**STATISTICS DECLARES WAR ON MACHINE LEARNING!**

Well I hope the dramatic title caught your attention. Now I can get to the real topic of the post, which is: finite sample bounds versus asymptotic approximations.

In my last post I discussed Normal limiting approximations. One commenter, Csaba Szepesvari, wrote the following interesting comment:

*What still surprises me about statistics or the way statisticians do their business is the following: The Berry-Esseen theorem says that a confidence interval chosen based on the CLT is possibly shorter by a good amount of . Despite this, statisticians keep telling me that they prefer their “shorter” CLT-based confidence intervals to ones derived by using finite-sample tail inequalities that we, “machine learning people prefer” (lies vs. honesty?). I could never understood the logic behind this reasoning and I am wondering if I am missing something. One possible answer is that the Berry-Esseen result could be oftentimes loose. Indeed, if the summands are normally distributed, the difference will be zero. Thus, an interesting question is the study of the behavior of the worst-case deviation under assumptions (or: for what class of distributions is the Berry-Esseen result tight?). It would be interesting to read about this, or in general, why statisticians prefer to possibly make big mistakes to saying “I don’t know” more often.*

I completely agree with Csaba (if I may call you by your first name).

A good example is the binomial. There are simple confidence intervals for the parameter of a binomial that have correct, finite sample coverage. These finite sample confidence sets have the property that

for every sample size . There is no reason to use the Normal approximation.

And yet …

I want to put on my Statistics hat and remove my Machine Learning hat and defend my fellow statisticians for using Normal approximations.

Open up a random issue of *Science* or *Nature*. There are papers on physics, biology, chemistry and so on, filled with results that look like, for example:

These are usually point estimates with standard errors based on asymptotic Normal approximations.

The fact is, science would come to a screeching halt without Normal approximations. The reason is that finite sample intervals are available in only a tiny fraction of statistical problems. I think that Machine Learners (remember, I am wearing my Statistics hat today) have a skewed view of the universe of statistical problems. The certitude of finite sample intervals is reassuring but it rules out the vast majority of statistics as applied to real scientific problems.

Here is a random list, off the top of my head, of problems where all we have are confidence intervals based on asymptotic Normal approximations:

(Most) maximum likelihood estimators, robust estimators, time series, nonlinear regression, generalized linear models, survival analysis (Cox proportional hazards model), partial correlations, longitudinal models, semiparametric inference, confidence bands for function estimators, population genetics, etc.

Biostatistics and cancer research would not exist without confidence intervals based on Normal approximations. In fact, I would guess that every medication or treatment you have ever had, was based on medical research that used these approximations.

When we use approximate confidence intervals, we always proceed knowing that they are approximations. In fact, the entire scientific process is based on numerous, hard to quantify, approximations.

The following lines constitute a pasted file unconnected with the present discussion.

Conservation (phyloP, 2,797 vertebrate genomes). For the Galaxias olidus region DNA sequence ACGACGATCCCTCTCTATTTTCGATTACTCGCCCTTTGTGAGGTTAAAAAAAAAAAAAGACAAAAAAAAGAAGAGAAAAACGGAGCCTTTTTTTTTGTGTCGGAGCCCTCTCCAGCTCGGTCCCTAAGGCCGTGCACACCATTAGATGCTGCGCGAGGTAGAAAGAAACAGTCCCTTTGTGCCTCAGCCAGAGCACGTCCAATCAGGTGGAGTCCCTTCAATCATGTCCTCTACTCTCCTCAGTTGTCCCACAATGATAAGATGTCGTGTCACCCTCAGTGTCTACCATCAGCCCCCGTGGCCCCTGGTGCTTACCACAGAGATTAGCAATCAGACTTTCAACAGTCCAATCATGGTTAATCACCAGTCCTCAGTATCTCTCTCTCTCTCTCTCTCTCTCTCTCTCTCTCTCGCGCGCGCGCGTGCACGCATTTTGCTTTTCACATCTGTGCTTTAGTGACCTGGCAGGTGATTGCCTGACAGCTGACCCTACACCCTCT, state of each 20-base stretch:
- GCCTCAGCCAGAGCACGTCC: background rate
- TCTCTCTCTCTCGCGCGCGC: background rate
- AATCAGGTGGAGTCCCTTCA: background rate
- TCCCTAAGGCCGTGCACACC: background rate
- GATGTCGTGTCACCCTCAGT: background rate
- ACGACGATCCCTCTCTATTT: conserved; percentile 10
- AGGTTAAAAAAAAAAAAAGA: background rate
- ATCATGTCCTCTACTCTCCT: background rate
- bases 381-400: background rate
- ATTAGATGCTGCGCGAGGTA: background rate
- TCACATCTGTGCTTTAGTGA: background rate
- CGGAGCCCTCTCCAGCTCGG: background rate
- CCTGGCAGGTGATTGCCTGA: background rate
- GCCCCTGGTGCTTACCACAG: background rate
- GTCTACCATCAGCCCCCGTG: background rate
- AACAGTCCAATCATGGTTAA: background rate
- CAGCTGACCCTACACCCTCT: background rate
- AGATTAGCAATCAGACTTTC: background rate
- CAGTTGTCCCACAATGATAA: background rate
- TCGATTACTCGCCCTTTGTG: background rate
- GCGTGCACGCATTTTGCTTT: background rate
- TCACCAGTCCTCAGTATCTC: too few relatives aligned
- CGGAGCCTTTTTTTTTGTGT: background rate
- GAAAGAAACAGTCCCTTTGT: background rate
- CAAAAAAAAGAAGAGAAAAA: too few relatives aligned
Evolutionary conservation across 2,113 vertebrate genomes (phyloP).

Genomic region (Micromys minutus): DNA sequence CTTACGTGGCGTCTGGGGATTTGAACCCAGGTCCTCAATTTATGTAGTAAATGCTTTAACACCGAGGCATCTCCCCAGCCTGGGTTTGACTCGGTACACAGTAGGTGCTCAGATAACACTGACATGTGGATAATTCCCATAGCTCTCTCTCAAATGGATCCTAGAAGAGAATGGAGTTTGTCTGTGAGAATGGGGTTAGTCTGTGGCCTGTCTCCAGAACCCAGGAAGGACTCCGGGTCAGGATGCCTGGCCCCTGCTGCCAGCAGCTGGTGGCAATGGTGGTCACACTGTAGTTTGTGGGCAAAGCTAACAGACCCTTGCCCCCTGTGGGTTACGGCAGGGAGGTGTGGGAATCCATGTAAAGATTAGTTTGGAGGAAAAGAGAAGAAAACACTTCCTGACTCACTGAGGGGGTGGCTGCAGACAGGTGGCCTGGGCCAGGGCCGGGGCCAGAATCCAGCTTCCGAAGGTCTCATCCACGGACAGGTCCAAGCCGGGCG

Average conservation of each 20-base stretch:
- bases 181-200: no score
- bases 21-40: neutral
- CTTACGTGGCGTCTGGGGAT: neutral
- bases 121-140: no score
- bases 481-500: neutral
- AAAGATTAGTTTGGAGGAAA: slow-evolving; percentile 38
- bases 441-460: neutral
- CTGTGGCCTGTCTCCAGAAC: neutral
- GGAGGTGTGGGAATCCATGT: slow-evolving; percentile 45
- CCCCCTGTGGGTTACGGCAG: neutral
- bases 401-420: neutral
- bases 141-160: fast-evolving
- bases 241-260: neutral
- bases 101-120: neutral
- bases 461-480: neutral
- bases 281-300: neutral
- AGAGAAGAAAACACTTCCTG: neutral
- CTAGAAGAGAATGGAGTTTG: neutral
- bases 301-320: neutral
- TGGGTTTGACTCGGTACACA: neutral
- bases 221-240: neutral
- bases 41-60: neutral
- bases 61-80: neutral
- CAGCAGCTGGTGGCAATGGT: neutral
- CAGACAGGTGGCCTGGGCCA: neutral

Even finite sample intervals are only approximations. They assume that the data are iid draws from a distribution which is a convenient fiction. It is rarely exactly true.

Let me repeat: I prefer to use finite sample intervals when they are available. And I agree with Csaba that it would be interesting to state more clearly the conditions under which we can tighten the Berry-Esseen bounds. But approximate confidence intervals are a successful, indispensable part of science.

P.S. We’re comparing two frequentist ideas here: finite sample confidence intervals versus asymptotic confidence intervals. Die hard Bayesians will say: Bayes is always a finite sample method. Frequentists will reply: no, you’re just sweeping the complications under the rug. Let’s refrain from the Bayes vs Frequentist arguments for this post. The question being discussed is: given that you are doing frequentist inference, what are your thoughts on finite sample versus asymptotic intervals?

## 23 Comments

Good reality check there. By the way, typo in there: “..treatment you have every had..” (every => ever)

thanks

Hah! No frequentist versus Bayesian arguing? You are wearing your frequentist hat? I don’t believe you. Twenty times bitten, now shy. The statistics blogosphere has been corrupted by those ideologically fickle, relativist econo-bloggers. Their contentious debate has sullied English language statistical blogs. Thank G_d for German statisticians! THEY know the importance and continuing relevancy of frequentist methods for the physical sciences, manufacturing, reliability analyses and so forth. THEY are respectful, formal and polite.

English-language statistical blogs have become obsessed with social science applications of statistical methods in a futile attempt to forecast human behavior and complex systems that control theory was never intended for. When human behavior and human behavior-driven systems such as the global economy or U.S. elections have illogical outcomes, everyone blames statisticians, especially frequentists. We “lack the honesty of Bayesians who acknowledge their priors”. As if to say that frequentists are morally bankrupt and deceptive. We are NOT!

Sorry. Professor Andrew Gelman was my hero. And Professor Cosma Shalizi. How does that nice Professor Deborah Mayo remain so tolerant and patient? I trust her.